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Math and science::Theory of Computation::Lambda calculus


Beta reduction is a term that encompasses 3 relations defined over the set of all lambda terms: single-step, multi-step and equality.

β-reduction, single step, \( \rightarrow_{\beta} \)

Let \( M, U \) and \( L \) be lambda terms.

The following 2 rules define the true entries of the single step beta reduction relation.

\( (\lambda .\, M) U \rightarrow_{\beta} M[x :=U] \)
If \( M \rightarrow_{\beta} U \), then:
  • \( ML \betaReduction UL \)
  • \( LM \betaReduction LU \)
  • \( \lambda x.\,M \rightarrow_{\beta} \lambda x. U \)

the syntax \( [x :=U] \) refers to the lambda terms that results from substituting all occurrences of the unbound variable \( x \) by the term \( U \). This syntax in some sense requires some "work".

There are names given to parts of the above definition:

Redex and contractum

If a subterm of a lambda expression matches the left-hand side of the basis rule above, it is called a redex. This name comes from from reducible expression. The subterm on the right-hand side, \( M[x:=U] \), is called the contractum of the redex.

Multi-step reduction extends the single step relation by augmenting it with reflexivity and transitivity. Before we get to multi-step reduction, we describe the following definition:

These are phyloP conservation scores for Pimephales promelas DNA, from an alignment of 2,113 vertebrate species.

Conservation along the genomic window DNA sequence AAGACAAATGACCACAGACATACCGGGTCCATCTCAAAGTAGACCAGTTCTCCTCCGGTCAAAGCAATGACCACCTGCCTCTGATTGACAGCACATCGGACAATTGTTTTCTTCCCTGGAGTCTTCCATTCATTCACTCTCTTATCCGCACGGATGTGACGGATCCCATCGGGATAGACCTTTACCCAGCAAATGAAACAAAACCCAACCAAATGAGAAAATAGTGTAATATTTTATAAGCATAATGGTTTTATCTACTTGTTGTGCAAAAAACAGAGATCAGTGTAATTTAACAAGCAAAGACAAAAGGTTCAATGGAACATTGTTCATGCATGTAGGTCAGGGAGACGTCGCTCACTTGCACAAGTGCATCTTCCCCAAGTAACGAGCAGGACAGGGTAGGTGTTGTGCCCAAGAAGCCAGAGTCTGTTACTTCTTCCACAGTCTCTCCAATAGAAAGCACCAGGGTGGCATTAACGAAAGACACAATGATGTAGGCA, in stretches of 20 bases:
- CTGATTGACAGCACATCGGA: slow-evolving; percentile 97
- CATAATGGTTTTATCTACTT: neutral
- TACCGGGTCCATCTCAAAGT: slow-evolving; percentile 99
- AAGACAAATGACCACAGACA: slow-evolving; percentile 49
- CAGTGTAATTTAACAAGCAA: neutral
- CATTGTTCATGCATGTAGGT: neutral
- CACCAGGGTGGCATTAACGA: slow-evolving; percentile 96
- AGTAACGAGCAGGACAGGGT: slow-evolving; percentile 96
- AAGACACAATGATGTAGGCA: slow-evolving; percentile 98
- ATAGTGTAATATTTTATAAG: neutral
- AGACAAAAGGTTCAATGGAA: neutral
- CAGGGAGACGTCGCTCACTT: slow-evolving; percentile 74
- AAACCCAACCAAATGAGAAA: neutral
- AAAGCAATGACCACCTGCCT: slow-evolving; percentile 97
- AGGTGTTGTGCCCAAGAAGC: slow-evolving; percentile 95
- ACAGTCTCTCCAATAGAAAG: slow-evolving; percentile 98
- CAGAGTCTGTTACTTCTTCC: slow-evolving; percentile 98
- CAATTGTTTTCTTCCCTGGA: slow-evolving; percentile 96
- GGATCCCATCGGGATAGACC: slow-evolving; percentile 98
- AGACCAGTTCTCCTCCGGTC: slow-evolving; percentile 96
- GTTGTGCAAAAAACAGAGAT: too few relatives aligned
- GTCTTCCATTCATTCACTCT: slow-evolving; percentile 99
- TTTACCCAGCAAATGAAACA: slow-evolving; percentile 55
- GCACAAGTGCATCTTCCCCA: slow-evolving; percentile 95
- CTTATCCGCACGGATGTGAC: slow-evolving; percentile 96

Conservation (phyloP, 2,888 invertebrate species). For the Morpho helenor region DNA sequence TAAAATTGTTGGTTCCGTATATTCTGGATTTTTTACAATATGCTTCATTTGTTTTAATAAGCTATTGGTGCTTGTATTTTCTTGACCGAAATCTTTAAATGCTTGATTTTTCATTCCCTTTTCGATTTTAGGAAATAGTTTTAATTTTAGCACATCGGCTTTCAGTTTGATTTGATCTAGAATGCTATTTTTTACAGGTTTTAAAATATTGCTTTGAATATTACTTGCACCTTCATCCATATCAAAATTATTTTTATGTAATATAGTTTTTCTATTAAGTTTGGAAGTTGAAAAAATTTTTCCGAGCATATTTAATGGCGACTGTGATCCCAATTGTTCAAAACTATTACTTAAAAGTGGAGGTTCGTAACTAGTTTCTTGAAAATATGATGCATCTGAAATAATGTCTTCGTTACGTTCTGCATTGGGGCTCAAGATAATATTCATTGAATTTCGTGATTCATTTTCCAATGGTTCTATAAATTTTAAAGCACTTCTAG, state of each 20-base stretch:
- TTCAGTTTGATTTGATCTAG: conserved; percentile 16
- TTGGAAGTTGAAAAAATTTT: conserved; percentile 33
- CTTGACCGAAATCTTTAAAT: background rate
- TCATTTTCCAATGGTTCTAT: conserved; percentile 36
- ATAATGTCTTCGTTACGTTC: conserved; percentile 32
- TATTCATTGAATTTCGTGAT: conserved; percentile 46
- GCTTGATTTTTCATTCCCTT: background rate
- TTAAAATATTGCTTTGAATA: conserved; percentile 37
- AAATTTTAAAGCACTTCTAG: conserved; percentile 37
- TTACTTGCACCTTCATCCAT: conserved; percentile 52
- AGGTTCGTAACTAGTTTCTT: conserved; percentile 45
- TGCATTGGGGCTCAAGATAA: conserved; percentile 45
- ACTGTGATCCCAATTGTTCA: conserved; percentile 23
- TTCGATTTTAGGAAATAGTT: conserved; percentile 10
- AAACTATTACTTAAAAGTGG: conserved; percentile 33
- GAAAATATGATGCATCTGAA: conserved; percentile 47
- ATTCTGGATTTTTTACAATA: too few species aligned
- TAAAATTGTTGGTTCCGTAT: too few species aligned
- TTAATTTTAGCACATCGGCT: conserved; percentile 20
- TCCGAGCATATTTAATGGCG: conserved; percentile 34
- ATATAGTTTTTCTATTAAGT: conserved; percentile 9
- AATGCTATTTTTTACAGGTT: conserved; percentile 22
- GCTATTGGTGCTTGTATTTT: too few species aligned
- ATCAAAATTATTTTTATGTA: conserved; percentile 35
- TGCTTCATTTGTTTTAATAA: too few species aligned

Reduction sequence (personal definition)

A reduction sequence is a sequence of lambda terms \( (W_n)_{n=0}^{N} \) such that for every \( n \in \mathbb{N}, \, n \lt N \), we have \( W_n \betaReduction W_{n+1} \). The sequences starts at \( W_0 \) and ends at \( W_N \).

β-reduction, multi-step, \( \twoheadrightarrow_{\beta} \)

Let \( M \) and \( U \) be lambda terms.

\( M \) reduces through multi-step β-reduction to \( U \) iff there exists a reduction sequence starting at \( M \) and ending at \( U \).

Note: the possibility of \( n = 0 \) for multi-step reduction is what introduces the quality of reflexivity to the relation.

For multi-step β-reduction, it is possible for \( M \rightarrow_{\beta} U \) to be true while \( U \rightarrow_{\beta} M \) is false. Below, we extend the multi-step β-reduction with symmetry and arrive at β-equality, an equivalence relation. First, another assisting definition.

Bi-directional reduction sequence (personal definition)

A bi-directional reduction sequence is a sequence of lambda terms \( (W_n)_{n=0}^{N} \) such that for every \( n \in \mathbb{N}, \, n \lt N \) either \( W_n \betaReduction W_{n+1} \) or \( W_{n+1} \betaReduction W_{n} \).

β-equality, \( =_{\beta} \)

Let \( M \) and \( U \) be lambda terms.

\( M \) and \( U \) are said to be β-equal iff there exists a bi-directional reduction sequence starting at \( M \) and ending at \( U \).

β-convertable is sometimes said instead of β-equal.

β-equality extends β-reduction in both directions

If \( M \twoheadrightarrow_{\beta} U \) or \( U \twoheadrightarrow_{\beta} M \) then \( M =_{\beta} U \).

The reverse statement is not true.

Graphs of reduction sequences

The following graph shows a possible reduction sequence that implies that \( W_0 \multiBetaReduction W_3 \) is true. \( W_0 \) multi-step reduces to \( W_0 \), \( W_1 \) and \( W_2 \) also.

The next graph shows a bi-directional reduction sequence that implies that \( W_0 \betaEq W_5 \) is true. In fact, all nodes are β-equal to each other.

The nodes are in a zig-zag pattern simply to condense the diagram and this layout is not intended to convey any other meaning.


β-reduction → β-normal form → confluence